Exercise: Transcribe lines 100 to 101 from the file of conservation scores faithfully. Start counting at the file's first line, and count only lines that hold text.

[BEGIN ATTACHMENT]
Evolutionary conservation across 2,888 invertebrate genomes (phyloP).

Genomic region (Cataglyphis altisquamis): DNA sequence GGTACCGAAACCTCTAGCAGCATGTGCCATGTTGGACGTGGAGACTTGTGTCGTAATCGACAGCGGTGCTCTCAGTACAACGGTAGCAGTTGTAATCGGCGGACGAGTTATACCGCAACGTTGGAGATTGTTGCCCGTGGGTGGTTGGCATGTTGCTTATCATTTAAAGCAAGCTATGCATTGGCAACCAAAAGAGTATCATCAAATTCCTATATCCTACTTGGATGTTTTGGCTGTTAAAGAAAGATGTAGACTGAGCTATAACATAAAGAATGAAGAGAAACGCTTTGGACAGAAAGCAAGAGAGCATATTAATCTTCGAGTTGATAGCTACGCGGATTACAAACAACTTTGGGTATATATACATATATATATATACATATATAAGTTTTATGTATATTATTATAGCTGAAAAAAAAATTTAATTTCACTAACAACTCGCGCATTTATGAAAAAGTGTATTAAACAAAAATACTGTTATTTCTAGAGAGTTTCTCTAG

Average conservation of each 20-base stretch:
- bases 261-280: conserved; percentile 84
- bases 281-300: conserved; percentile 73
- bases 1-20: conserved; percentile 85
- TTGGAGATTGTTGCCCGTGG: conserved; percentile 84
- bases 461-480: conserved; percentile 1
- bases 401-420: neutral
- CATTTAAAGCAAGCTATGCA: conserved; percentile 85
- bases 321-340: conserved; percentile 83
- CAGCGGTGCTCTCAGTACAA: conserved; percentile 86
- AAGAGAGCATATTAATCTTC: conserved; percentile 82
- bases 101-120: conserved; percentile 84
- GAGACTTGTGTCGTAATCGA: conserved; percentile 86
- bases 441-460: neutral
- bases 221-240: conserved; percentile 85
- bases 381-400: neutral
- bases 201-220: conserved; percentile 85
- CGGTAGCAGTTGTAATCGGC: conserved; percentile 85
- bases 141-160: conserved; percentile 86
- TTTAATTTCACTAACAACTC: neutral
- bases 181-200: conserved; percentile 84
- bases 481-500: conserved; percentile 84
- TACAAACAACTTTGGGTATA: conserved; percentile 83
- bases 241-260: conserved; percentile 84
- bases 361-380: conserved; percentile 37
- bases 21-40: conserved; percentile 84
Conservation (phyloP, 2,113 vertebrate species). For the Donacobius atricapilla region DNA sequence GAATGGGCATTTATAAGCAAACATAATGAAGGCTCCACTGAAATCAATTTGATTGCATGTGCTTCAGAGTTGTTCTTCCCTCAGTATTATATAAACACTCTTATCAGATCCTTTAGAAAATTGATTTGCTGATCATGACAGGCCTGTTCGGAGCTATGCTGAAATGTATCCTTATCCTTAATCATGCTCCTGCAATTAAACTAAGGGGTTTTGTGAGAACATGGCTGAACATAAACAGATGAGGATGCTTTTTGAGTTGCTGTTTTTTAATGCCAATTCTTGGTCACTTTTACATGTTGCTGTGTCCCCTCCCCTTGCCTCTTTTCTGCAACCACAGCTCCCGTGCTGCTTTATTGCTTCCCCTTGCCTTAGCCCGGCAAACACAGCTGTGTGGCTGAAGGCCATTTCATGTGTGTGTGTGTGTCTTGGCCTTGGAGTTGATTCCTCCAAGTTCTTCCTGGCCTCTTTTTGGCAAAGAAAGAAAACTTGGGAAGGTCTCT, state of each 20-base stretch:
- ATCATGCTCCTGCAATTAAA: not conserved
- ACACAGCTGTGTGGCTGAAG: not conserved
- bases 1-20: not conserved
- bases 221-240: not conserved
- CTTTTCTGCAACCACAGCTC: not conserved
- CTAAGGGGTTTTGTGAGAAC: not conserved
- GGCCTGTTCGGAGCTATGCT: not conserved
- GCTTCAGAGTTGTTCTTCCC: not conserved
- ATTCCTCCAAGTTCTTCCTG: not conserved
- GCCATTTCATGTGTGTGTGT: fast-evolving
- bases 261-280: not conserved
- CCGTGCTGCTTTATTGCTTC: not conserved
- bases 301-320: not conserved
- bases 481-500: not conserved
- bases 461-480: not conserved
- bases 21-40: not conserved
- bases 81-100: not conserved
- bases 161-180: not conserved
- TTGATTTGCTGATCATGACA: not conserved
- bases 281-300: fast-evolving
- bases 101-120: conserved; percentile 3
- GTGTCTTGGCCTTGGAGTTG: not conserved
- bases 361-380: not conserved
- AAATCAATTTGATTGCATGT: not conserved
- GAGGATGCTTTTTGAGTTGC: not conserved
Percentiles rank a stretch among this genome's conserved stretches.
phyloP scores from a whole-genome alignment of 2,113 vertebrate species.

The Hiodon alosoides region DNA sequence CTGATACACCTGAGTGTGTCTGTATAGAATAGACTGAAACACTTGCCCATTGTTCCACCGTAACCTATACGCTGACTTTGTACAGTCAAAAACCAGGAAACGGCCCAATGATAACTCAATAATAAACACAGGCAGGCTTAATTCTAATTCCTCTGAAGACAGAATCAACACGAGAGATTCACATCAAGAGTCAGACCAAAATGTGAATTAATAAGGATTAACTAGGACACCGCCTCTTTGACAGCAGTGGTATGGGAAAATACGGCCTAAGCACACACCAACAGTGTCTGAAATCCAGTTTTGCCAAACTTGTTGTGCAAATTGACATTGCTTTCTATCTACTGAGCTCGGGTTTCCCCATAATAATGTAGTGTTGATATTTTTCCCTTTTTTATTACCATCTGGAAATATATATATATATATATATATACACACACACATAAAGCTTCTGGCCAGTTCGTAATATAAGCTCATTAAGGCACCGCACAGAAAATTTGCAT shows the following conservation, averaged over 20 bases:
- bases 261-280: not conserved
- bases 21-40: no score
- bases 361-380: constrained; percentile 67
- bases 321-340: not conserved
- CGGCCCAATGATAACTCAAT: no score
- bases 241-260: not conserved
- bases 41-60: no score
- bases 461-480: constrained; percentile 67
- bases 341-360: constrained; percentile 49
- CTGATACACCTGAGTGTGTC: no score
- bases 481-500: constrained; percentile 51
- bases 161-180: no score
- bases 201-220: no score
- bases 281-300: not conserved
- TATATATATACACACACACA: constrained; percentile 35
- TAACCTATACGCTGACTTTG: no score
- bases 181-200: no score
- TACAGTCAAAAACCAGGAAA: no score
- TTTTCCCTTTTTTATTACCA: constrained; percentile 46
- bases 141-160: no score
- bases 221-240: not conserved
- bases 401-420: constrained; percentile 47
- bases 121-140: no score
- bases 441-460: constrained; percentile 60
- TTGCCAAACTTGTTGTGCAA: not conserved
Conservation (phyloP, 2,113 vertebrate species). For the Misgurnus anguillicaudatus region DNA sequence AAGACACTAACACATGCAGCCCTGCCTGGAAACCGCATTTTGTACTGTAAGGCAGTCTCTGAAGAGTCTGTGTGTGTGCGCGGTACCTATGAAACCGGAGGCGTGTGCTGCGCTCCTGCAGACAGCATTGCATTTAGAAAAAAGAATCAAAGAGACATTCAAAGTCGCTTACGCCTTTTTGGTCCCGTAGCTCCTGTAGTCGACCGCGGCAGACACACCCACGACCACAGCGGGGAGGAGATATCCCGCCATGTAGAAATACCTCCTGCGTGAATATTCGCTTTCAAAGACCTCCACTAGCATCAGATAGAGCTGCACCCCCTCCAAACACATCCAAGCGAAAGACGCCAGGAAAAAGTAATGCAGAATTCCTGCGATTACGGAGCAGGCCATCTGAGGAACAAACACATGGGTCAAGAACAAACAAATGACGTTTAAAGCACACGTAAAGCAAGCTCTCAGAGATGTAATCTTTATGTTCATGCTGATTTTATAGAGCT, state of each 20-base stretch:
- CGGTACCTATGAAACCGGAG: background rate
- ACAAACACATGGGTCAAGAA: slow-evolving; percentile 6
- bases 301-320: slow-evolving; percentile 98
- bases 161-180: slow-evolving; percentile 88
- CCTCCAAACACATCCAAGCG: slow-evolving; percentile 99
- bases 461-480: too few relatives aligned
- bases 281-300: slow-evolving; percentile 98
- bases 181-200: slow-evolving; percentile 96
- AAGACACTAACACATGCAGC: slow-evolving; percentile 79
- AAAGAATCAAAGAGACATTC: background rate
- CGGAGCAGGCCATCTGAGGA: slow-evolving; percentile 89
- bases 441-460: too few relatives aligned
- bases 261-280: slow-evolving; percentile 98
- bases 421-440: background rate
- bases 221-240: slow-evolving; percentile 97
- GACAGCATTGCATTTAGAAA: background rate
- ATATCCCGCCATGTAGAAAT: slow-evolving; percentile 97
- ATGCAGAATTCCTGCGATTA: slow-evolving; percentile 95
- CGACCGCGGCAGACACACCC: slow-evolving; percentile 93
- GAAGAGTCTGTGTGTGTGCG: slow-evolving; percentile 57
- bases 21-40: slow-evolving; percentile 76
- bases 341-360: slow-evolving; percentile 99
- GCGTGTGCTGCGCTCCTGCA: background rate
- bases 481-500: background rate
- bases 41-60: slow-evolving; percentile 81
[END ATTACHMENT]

- ATATCCCGCCATGTAGAAAT: slow-evolving; percentile 97
- ATGCAGAATTCCTGCGATTA: slow-evolving; percentile 95